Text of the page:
Prime examples are the origin of life, the transition from unicellular to multicellular organisms, the emergence of eusociality or symbolic thought. A metasystem is formed by the integration of a number of initially independent components, such as molecules, cells, or individuals, and the emergence of a system steering or controlling their interactions. As such, the collective of components becomes a new, goal-directed individual, capable of acting in a coordinated way. This metasystem is more complex, more intelligent, and more flexible in its actions than the initial component systems.
The concept of metasystem transition was introduced by the cybernetician Valentin Turchin in his 1970 book "The Phenomenon of Science," and developed among others by Francis Heylighen in the Principia Cybernetica Project. The related notion of evolutionary transition was proposed by the biologists John Maynard Smith and Eörs Szathmáry, in their 1995 book The Major Transitions in Evolution. Another related idea, that systems ("operators") evolve to become more complex by successive closures encapsulating components in a larger whole, is proposed in "The operator theory", developed by Gerard Jagers op Akkerhuis.
Turchin has applied the concept of metasystem transition in the domain of computing, via the notion of metacompilation or supercompilation. A supercompiler is a compiler program that compiles its own code, thus increasing its own efficiency, producing a remarkable speedup in its execution.
Many argue that the next human metasystem transition consists of a merger of biological metasystems with technological metasystems, especially information processing technology. Several cumulative major transitions of evolution have transformed life through key innovations in information storage and replication, including RNA, DNA, multicellularity, and also language and culture as inter-human information processing systems. in this sense it can be argue that the carbon-based biosphere has generated a cognitive system (humans) capable of creating technology that will result in a comparable evolutionary transition. "Digital information has reached a similar magnitude to information in the biosphere... Like previous evolutionary transitions, the potential symbiosis between biological and digital information will reach a critical point where these codes could compete via natural selection. Alternatively, this fusion could create a higher-level superorganism employing a low-conflict division of labor in performing informational tasks... humans already embrace fusions of biology and technology. We spend most of our waking time communicating through digitally mediated channels, ...most transactions on the stock market are executed by automated trading algorithms, and our electric grids are in the hands of artificial intelligence. With one in three marriages in America beginning online, digital algorithms are also taking a role in human pair bonding and reproduction".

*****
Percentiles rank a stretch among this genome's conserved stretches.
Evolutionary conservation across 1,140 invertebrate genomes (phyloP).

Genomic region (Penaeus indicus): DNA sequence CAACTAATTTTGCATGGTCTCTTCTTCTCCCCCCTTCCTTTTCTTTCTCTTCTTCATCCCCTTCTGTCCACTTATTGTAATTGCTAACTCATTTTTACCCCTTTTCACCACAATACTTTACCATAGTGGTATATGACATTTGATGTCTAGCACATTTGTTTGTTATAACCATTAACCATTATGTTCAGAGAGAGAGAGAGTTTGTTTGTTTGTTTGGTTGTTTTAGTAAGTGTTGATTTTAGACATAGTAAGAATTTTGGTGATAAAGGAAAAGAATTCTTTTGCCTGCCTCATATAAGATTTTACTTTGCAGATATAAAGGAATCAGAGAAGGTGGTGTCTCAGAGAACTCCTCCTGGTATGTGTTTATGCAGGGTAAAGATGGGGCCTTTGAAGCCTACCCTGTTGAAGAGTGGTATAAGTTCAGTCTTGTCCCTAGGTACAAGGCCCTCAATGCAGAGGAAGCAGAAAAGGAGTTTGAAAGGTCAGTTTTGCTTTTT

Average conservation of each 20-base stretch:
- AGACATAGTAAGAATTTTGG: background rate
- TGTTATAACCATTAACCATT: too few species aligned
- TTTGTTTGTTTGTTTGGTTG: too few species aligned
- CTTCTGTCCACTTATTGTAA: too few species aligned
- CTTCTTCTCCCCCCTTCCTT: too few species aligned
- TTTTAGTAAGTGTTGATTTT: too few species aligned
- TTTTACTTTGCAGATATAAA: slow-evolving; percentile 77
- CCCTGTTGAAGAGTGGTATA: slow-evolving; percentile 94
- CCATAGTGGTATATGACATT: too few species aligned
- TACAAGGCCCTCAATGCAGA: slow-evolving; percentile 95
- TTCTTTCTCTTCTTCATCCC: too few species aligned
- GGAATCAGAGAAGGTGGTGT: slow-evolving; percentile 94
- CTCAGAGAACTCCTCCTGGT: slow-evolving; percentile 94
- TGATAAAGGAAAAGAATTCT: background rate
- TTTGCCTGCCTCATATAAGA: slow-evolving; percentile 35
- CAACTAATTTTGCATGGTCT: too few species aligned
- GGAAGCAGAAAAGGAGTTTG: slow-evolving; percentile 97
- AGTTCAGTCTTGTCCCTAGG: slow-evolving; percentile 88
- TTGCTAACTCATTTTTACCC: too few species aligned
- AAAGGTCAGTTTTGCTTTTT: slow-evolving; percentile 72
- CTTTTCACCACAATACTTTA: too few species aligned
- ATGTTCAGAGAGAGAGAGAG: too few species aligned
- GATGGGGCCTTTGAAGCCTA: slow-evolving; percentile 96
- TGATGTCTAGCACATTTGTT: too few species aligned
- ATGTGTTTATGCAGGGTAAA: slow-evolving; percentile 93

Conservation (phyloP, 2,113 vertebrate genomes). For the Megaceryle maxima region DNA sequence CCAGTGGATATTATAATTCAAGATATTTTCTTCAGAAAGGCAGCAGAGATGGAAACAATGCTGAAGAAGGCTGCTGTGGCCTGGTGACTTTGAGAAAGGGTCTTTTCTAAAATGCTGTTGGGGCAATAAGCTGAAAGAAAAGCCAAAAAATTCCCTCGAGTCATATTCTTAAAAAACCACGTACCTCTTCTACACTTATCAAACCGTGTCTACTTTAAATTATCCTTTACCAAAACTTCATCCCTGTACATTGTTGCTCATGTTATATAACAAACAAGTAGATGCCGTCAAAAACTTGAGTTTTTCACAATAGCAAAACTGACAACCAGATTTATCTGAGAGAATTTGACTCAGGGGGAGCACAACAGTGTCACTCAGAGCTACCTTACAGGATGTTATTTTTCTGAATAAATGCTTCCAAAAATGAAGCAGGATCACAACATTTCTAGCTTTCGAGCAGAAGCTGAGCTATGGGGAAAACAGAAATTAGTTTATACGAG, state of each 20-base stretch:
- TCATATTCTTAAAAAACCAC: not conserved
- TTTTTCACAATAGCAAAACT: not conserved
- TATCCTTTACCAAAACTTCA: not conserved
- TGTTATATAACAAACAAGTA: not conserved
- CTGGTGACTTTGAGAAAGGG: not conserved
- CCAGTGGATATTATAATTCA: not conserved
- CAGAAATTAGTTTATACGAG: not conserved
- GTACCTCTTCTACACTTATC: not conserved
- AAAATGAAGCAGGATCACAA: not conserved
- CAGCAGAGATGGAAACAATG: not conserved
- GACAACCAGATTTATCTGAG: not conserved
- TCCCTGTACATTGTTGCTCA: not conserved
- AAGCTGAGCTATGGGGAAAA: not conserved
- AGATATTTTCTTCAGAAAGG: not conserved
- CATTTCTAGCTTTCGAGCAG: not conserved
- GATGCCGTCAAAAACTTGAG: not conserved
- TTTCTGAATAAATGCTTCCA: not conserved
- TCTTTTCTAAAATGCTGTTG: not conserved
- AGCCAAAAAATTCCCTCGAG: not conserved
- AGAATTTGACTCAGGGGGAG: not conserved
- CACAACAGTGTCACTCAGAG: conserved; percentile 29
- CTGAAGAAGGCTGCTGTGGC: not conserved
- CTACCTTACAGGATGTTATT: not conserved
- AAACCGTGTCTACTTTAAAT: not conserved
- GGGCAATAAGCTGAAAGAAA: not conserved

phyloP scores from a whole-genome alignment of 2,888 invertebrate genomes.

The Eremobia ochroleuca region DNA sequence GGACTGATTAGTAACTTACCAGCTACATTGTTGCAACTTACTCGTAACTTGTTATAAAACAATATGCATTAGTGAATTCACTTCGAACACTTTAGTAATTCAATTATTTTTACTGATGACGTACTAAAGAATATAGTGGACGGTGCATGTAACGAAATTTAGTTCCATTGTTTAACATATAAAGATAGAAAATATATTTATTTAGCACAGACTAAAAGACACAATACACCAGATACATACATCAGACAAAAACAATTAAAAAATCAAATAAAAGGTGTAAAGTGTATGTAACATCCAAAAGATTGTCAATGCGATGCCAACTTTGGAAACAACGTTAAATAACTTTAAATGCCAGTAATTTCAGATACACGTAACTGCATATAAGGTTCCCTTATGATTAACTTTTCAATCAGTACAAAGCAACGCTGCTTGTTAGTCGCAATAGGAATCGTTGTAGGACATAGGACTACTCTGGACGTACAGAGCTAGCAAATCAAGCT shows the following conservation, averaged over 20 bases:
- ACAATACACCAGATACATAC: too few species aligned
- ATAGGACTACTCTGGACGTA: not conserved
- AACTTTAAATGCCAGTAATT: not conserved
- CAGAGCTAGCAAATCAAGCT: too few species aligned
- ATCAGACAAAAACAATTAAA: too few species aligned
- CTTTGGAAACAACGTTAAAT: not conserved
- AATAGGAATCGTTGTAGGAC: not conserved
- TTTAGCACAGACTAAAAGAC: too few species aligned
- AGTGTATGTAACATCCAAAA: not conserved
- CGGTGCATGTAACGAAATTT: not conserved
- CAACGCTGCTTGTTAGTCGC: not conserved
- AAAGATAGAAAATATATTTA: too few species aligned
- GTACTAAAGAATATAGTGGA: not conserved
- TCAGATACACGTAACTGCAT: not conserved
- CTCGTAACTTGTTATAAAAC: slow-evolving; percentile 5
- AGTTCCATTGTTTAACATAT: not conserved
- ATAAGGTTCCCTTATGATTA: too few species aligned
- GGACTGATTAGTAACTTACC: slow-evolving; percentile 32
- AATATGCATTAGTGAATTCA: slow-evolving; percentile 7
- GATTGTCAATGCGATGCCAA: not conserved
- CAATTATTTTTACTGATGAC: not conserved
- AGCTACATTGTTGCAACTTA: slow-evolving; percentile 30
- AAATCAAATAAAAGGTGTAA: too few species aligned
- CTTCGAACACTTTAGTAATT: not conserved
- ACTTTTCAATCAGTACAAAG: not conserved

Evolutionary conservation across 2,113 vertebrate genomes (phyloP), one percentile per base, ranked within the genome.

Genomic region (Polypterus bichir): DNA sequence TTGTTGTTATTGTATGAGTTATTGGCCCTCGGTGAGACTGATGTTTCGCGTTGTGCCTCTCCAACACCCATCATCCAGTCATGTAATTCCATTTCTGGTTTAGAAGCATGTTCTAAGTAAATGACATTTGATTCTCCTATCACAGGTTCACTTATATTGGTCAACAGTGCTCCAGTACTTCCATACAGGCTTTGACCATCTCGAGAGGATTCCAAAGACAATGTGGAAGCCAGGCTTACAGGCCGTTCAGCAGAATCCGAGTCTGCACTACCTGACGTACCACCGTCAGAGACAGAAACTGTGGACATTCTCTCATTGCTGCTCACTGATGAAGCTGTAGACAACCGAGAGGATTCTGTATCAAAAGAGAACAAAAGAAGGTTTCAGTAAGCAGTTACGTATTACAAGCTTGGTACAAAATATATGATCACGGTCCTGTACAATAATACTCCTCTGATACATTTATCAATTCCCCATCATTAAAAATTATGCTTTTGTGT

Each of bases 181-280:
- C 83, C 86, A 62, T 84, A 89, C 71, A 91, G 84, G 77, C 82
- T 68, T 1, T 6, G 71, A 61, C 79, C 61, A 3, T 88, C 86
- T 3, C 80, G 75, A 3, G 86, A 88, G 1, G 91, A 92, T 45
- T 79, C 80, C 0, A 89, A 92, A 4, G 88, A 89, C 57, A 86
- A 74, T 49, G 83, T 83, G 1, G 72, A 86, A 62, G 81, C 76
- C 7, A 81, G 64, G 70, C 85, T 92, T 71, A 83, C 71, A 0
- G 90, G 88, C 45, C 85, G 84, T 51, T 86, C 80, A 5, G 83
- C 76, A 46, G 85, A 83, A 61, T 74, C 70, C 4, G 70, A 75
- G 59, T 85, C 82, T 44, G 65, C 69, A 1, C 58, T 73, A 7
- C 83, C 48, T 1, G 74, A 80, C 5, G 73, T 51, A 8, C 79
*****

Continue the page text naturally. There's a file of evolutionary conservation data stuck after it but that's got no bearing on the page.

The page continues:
- Control of Position = Motion: the animal or agent develops the ability to control its position in space
- Control of Motion = Irritability: the movement of the agent is no longer given, but a reaction to elementary sensations or stimuli
- Control of Irritability = Reflex: different elementary sensations and their resulting actions are integrated into a coordinated, but still rigid, reflex-like behavior
- Control of Reflex = Association: behavioral routines become flexible or adaptive, through the learning of new associations between experienced stimuli and actions
- Control of Association = Thought: new routines no longer need to be learned through experience; they can be developed by abstract, symbolic reasoning
- Control of Thought = Culture: symbols and concepts are no longer fixed entities; they adapt through a process of cultural evolution
- Smith, J. M., & Szathmary, E. (1997). The Major Transitions in Evolution. Oxford University Press.
- "Information in the Biosphere: Biological and Digital Worlds", Gillings, M. R., Hilbert, M., & Kemp, D. J. (2016), Trends in Ecology & Evolution, 31(3), 180–189; free access to the article http://escholarship.org/uc/item/38f4b791
- Jablonka, E., & Szathmáry, E. (1995). The evolution of information storage and heredity. Trends in Ecology & Evolution, 10(5), 206–211. http://doi.org/10.1016/S0169-5347(00)89060-6
- Szathmáry, E. (2015). Toward major evolutionary transitions theory 2.0. Proceedings of the National Academy of Sciences, 112(33), 10104–10111. http://doi.org/10.1073/pnas.1421398112
- Valentin Turchin (1977): The Phenomenon of Science. A cybernetic approach to human evolution, (Columbia University Press, New York).
- Francis Heylighen (1995): "(Meta)systems as Constraints on Variation: a classification and natural history of metasystem transitions", World Futures: the Journal of General Evolution 45, p. 59-85.
- Francis Heylighen (2000): "Evolutionary Transitions: how do levels of complexity emerge?", Complexity 6 (1), p. 53-57
- John Maynard Smith & Eörs Szathmáry (1995): The Major Transitions in Evolution, (W.H. Freeman, Oxford)
- Richard Michod (1999): Darwinian Dynamics: Evolutionary Transitions in Fitness and Individuality (Princeton University Press).
- G.A.J.M Jagers op Akkerhuis (2010): "The operator hierarchy: a chain of closures linking matter, life and artificial intelligence".